For Further Reading

Skimming through the latest copy of Locus (a leading magazine for science fiction and fantasy writers) always makes me want to rush out and buy about 20 books. Because I’m on a budget, though, I tend to get novels from the library instead. This is a less-than-ideal solution, for several reasons.

First, having a well-stocked library of recent titles just feels nice. Gazing at the spines on the shelf helps one feel randomly inspired.

Second, there are times when I might put down a book before finishing it (usually because I’m displeased with it, which often happens) — but three months later I might want to pick it up again and give it a second try. If it was a library copy, this becomes a chore, so it’s less likely to happen.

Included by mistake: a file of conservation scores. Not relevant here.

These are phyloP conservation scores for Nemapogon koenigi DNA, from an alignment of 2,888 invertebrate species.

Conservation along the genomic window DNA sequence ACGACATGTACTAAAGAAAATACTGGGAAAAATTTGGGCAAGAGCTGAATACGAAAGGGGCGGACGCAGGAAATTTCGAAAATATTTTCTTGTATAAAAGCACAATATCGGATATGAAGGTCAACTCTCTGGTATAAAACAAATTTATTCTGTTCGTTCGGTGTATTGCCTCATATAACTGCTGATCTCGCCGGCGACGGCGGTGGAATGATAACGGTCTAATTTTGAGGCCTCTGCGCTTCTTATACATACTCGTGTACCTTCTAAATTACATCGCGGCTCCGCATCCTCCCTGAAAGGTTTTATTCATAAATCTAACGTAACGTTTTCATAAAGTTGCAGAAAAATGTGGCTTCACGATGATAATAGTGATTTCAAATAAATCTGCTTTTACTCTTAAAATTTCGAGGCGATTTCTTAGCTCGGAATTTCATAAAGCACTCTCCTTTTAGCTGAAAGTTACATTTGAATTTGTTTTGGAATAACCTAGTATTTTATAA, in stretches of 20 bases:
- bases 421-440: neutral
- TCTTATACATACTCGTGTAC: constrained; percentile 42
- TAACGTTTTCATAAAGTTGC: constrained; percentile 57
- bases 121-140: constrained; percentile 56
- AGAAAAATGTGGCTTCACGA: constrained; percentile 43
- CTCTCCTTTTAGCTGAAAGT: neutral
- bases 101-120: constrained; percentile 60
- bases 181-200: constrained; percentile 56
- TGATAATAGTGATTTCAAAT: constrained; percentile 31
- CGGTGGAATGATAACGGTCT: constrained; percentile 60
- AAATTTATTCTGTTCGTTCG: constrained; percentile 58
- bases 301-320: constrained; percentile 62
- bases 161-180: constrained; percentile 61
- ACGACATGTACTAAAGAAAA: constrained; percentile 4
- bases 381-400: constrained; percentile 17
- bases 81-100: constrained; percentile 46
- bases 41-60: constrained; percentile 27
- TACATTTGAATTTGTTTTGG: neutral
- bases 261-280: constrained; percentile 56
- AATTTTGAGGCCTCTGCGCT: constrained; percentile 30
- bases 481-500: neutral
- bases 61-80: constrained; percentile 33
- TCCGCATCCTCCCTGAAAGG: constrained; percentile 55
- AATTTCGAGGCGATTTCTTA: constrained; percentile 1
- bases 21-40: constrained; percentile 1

Third, underlining passages and scribbling rude comments in the margins.

Hmm … if the average cost of a novel is $20, and if I can read 50 novels a year, that’s $1,000. Can I afford to spend $1,000 a year on a long reading binge? Yeah, that doesn’t seem excessive. Maybe I’m being penny-wise and pound-foolish.

The downside is that, as noted above, I tend to start reading novels, get disgusted or just bored, and put them down without finishing them. There’s some buyer’s remorse in thinking, “God, I wasted $20 on this tripe???”

Plus, it’s not like I don’t already have a bunch of books. I could re-read a lot of Poul Anderson, Philip Dick, Sheri Tepper. Stuff I read 20 or 30 years ago and barely remember. Oh, well — it’s nice to have options.

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